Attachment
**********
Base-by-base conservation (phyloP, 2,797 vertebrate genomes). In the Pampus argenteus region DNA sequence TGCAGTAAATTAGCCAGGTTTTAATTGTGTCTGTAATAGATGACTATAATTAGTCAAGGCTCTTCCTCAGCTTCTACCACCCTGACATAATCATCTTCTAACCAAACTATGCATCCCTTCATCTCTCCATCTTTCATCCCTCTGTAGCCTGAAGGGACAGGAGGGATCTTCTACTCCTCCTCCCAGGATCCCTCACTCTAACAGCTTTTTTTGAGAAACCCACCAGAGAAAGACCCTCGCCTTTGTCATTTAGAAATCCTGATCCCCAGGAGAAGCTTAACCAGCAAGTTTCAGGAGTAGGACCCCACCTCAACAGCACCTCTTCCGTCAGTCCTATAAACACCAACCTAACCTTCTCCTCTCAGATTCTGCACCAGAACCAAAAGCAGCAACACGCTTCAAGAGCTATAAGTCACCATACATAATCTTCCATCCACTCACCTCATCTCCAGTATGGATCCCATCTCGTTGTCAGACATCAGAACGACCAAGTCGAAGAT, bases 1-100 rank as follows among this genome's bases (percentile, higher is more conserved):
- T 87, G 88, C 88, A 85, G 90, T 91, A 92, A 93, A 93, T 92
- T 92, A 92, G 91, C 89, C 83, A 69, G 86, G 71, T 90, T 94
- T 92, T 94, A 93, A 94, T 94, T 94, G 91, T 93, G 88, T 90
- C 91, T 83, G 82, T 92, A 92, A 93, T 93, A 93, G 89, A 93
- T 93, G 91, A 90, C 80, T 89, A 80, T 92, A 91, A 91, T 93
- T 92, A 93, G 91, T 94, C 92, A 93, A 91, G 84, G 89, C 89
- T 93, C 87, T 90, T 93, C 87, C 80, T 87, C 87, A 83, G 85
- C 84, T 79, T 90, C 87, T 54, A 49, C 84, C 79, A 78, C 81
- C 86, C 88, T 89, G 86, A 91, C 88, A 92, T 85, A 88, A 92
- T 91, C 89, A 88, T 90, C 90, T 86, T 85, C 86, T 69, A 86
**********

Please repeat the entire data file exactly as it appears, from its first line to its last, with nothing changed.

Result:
Base-by-base conservation (phyloP, 2,797 vertebrate genomes). In the Pampus argenteus region DNA sequence TGCAGTAAATTAGCCAGGTTTTAATTGTGTCTGTAATAGATGACTATAATTAGTCAAGGCTCTTCCTCAGCTTCTACCACCCTGACATAATCATCTTCTAACCAAACTATGCATCCCTTCATCTCTCCATCTTTCATCCCTCTGTAGCCTGAAGGGACAGGAGGGATCTTCTACTCCTCCTCCCAGGATCCCTCACTCTAACAGCTTTTTTTGAGAAACCCACCAGAGAAAGACCCTCGCCTTTGTCATTTAGAAATCCTGATCCCCAGGAGAAGCTTAACCAGCAAGTTTCAGGAGTAGGACCCCACCTCAACAGCACCTCTTCCGTCAGTCCTATAAACACCAACCTAACCTTCTCCTCTCAGATTCTGCACCAGAACCAAAAGCAGCAACACGCTTCAAGAGCTATAAGTCACCATACATAATCTTCCATCCACTCACCTCATCTCCAGTATGGATCCCATCTCGTTGTCAGACATCAGAACGACCAAGTCGAAGAT, bases 1-100 rank as follows among this genome's bases (percentile, higher is more conserved):
- T 87, G 88, C 88, A 85, G 90, T 91, A 92, A 93, A 93, T 92
- T 92, A 92, G 91, C 89, C 83, A 69, G 86, G 71, T 90, T 94
- T 92, T 94, A 93, A 94, T 94, T 94, G 91, T 93, G 88, T 90
- C 91, T 83, G 82, T 92, A 92, A 93, T 93, A 93, G 89, A 93
- T 93, G 91, A 90, C 80, T 89, A 80, T 92, A 91, A 91, T 93
- T 92, A 93, G 91, T 94, C 92, A 93, A 91, G 84, G 89, C 89
- T 93, C 87, T 90, T 93, C 87, C 80, T 87, C 87, A 83, G 85
- C 84, T 79, T 90, C 87, T 54, A 49, C 84, C 79, A 78, C 81
- C 86, C 88, T 89, G 86, A 91, C 88, A 92, T 85, A 88, A 92
- T 91, C 89, A 88, T 90, C 90, T 86, T 85, C 86, T 69, A 86